How a 141-year old waste management company is pioneering the recycling—rather than mining—of phosphorus and other resources we need to keep feeding the world.
The person who discovered phosphorus was hoping to find something else. In Hamburg in 1669, the self-styled chemist Hennig Brand was, like many of his peers at the time, trying to turn base metals into gold. Believing that the human body was the key, he boiled large amounts of urine and heated the residue, eventually producing a white, waxy substance that glowed in the dark. Brand called his discovery phosphorus, from the Greek for “light-bearer.” (He later sold his supply for 200 thalers—about $13,300 in today’s money—when he needed some cash.)
For more than a century phosphorus was made through this method, for example to produce an early version of matches, until in the 18th century a couple of Swedish chemists discovered that calcium phosphate could be sourced from bones, which became an early fertilizer. This and other discoveries eventually led to the development of commercial fertilizers, by far the largest global use for phosphorus, and enabled the Green Revolution and a massive global population boom.
But the way we source phosphorus—mining it from reserves in a handful of countries and importing it—is unstable and unsustainable. Phosphorus feeds the world, but also pollutes it, and phosphorus prices and conflict are disrupting food production. There’s a race on once again to revolutionize how we get our phosphorus, and scientists are, as they were at the beginning, looking at human waste for answers.
The system was completely clogged with white crystals
In 2005, Yariv Cohen, then a 34-year-old chemical engineer, was working on this problem when he made his own accidental discovery. While conducting PhD research in recovering phosphorus from sewage sludge ash—a by-product of incinerating sewage sludge—at Sweden’s University of Agricultural Sciences, he set up an experiment to recover the phosphorus in the form of ammonium phosphate solution and left it to run overnight.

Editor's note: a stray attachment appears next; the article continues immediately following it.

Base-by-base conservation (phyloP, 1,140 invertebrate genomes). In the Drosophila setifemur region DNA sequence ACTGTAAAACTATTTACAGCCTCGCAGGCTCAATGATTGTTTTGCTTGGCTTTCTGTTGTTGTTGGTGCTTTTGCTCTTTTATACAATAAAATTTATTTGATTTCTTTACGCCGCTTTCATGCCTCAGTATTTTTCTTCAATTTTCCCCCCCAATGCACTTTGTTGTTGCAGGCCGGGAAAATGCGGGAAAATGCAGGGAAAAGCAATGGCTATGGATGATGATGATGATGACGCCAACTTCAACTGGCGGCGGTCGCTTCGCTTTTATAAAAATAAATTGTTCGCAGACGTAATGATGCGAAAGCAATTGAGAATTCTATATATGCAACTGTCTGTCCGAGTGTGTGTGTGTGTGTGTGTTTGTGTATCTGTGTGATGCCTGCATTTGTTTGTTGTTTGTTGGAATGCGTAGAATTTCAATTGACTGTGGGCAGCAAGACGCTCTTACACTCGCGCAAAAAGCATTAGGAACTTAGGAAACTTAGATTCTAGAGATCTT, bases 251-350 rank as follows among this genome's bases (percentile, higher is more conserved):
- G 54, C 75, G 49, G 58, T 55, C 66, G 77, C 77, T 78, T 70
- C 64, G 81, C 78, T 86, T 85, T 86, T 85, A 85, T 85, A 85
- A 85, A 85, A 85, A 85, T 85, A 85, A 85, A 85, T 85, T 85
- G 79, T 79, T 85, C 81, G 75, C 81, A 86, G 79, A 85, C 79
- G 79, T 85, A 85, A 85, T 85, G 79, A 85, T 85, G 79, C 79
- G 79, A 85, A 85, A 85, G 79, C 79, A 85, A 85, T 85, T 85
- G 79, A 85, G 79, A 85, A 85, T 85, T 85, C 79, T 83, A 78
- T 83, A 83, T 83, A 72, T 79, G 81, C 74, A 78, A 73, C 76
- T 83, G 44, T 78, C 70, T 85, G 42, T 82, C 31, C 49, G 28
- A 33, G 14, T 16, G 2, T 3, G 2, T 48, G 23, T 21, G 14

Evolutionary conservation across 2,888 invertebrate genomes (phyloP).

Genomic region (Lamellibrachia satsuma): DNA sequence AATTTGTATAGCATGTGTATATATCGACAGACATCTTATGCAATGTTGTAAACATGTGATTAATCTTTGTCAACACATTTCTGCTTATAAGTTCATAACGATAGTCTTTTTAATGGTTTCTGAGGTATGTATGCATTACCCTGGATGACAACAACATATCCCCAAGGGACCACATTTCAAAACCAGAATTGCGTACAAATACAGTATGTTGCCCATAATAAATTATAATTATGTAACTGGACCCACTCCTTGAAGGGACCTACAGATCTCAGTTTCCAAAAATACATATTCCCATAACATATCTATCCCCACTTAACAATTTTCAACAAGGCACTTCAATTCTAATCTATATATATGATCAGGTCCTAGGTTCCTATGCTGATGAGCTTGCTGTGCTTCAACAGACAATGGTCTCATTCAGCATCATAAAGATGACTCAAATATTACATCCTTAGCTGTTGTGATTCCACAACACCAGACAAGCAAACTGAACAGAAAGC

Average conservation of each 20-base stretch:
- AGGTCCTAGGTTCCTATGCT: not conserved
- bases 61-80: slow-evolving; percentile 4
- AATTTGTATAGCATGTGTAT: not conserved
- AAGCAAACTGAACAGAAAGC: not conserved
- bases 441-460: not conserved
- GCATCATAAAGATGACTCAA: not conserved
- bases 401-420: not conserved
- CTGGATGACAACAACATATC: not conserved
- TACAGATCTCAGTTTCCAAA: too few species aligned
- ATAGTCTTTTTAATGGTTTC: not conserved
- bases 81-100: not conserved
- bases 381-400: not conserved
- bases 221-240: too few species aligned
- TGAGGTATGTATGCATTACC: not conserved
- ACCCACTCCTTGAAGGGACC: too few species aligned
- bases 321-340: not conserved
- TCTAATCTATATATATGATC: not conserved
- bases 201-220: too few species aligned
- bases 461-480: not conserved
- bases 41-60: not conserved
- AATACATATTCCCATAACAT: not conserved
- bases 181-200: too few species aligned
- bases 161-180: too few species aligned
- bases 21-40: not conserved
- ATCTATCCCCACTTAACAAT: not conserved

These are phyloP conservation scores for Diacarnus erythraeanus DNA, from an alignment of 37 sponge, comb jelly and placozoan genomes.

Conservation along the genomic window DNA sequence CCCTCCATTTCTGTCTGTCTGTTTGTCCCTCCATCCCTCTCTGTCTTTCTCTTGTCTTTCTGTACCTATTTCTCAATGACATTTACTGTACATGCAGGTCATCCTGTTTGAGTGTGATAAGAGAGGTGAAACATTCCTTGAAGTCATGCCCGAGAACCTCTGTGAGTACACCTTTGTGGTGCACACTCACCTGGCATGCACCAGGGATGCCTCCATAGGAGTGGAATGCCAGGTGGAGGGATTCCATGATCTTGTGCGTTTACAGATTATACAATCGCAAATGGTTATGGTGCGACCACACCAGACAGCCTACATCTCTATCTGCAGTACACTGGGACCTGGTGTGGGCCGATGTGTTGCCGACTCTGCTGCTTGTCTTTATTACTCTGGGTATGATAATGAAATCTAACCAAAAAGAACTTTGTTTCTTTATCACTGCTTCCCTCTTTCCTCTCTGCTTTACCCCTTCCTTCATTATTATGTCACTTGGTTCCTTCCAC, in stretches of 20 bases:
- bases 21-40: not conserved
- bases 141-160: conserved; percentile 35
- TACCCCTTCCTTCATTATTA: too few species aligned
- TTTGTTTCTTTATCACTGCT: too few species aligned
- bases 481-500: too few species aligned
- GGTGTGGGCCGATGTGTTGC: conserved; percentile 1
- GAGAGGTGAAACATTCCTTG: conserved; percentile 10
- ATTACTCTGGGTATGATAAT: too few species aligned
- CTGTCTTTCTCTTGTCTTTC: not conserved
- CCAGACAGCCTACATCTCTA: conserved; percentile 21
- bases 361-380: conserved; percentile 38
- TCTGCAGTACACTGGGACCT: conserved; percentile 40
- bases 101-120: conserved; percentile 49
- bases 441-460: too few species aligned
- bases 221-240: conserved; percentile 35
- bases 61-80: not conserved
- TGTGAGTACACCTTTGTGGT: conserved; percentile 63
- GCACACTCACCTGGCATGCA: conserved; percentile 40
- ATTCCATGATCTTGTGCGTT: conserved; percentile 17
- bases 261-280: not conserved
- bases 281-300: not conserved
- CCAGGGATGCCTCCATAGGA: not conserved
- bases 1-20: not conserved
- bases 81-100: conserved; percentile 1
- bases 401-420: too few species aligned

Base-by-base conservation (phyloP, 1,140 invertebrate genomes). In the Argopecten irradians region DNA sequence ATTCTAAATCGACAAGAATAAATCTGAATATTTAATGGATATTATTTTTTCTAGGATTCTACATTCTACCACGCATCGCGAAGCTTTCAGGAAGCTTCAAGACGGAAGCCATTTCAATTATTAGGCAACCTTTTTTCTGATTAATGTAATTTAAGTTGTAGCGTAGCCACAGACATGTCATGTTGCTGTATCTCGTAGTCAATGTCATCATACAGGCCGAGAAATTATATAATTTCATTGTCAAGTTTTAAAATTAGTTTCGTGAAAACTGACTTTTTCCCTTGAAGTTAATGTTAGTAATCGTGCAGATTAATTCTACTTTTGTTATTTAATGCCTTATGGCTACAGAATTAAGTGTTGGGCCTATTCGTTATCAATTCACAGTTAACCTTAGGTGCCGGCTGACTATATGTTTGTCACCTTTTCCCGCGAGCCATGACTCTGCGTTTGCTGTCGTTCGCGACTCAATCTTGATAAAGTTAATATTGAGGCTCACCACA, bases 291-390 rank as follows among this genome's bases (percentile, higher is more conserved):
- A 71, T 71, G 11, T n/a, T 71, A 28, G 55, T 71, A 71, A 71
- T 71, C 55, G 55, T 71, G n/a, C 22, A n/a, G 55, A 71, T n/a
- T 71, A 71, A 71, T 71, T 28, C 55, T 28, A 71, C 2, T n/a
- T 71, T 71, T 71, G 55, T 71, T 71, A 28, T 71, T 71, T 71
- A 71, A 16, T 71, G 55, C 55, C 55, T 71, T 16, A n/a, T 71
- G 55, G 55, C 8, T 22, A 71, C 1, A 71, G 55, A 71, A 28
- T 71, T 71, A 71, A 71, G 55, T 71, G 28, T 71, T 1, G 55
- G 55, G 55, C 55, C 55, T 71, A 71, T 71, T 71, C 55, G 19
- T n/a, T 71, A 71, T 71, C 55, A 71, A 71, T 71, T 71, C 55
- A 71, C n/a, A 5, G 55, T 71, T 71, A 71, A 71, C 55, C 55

“I came to the lab in the morning and instead of finding a concentrated solution, as I expected, the system was completely clogged with white crystals, like it was covered with snow,” says Cohen.
“Initially, I was disappointed that the experiment failed,” he says. But the white stuff turned out to be pure ammonium phosphate crystals. Cohen realized that he could use this chemistry to recover solid phosphorus crystals without the need for evaporation—a new, more energy-efficient method.
Cohen’s PhD research and years of investigating phosphorus recovery techniques led to his current role as head of research and development at Sweden’s EasyMining. The company now holds several global patents for the extraction and recovery of resources from wastewater, sewage, and fly ash—a byproduct of incinerated waste—for which the company, along with its parent, Ragn-Sells, is nominated for the 2022 Food Planet Prize. Their technologies can potentially improve food security by recovering nutrients—in better quality than mined ones—from waste for fertilizer, farming, and other uses, instead of relying on unstable global supply chains.
“The whole value chain needs to be changed,” says Cohen. There are many ways to recover nutrients from our food and waste cycle, but it’s not being done at a large scale—yet. “Quantities matter and quality matters,” says Cohen, when it comes to making recovery viable. Both are a challenge.
Put simply, there is no life without phosphorus. Phosphates are essential for bones and teeth, for DNA, and for every living cell. As an essential ingredient in all fertilizers, it’s also crucial for crop growth. “Plants need all three—nitrogen, phosphorus, and potassium—to grow,” says Cohen. But unlike nitrogen, phosphorus is finite: it cannot be replaced, substituted, or manufactured.
The world’s phosphorus supplies—which took millions of years to form—are depleting, with reserves of phosphate rock concentrated in a handful of countries. Morocco, China, Egypt, Algeria, and Syria control 85% of the world’s phosphate rock reserves. About 80% of mined phosphate rock—sedimentary rock containing fossilized deposits composed of remains of animals, algae, and sea creatures—is converted into mineral fertilizers for global food production.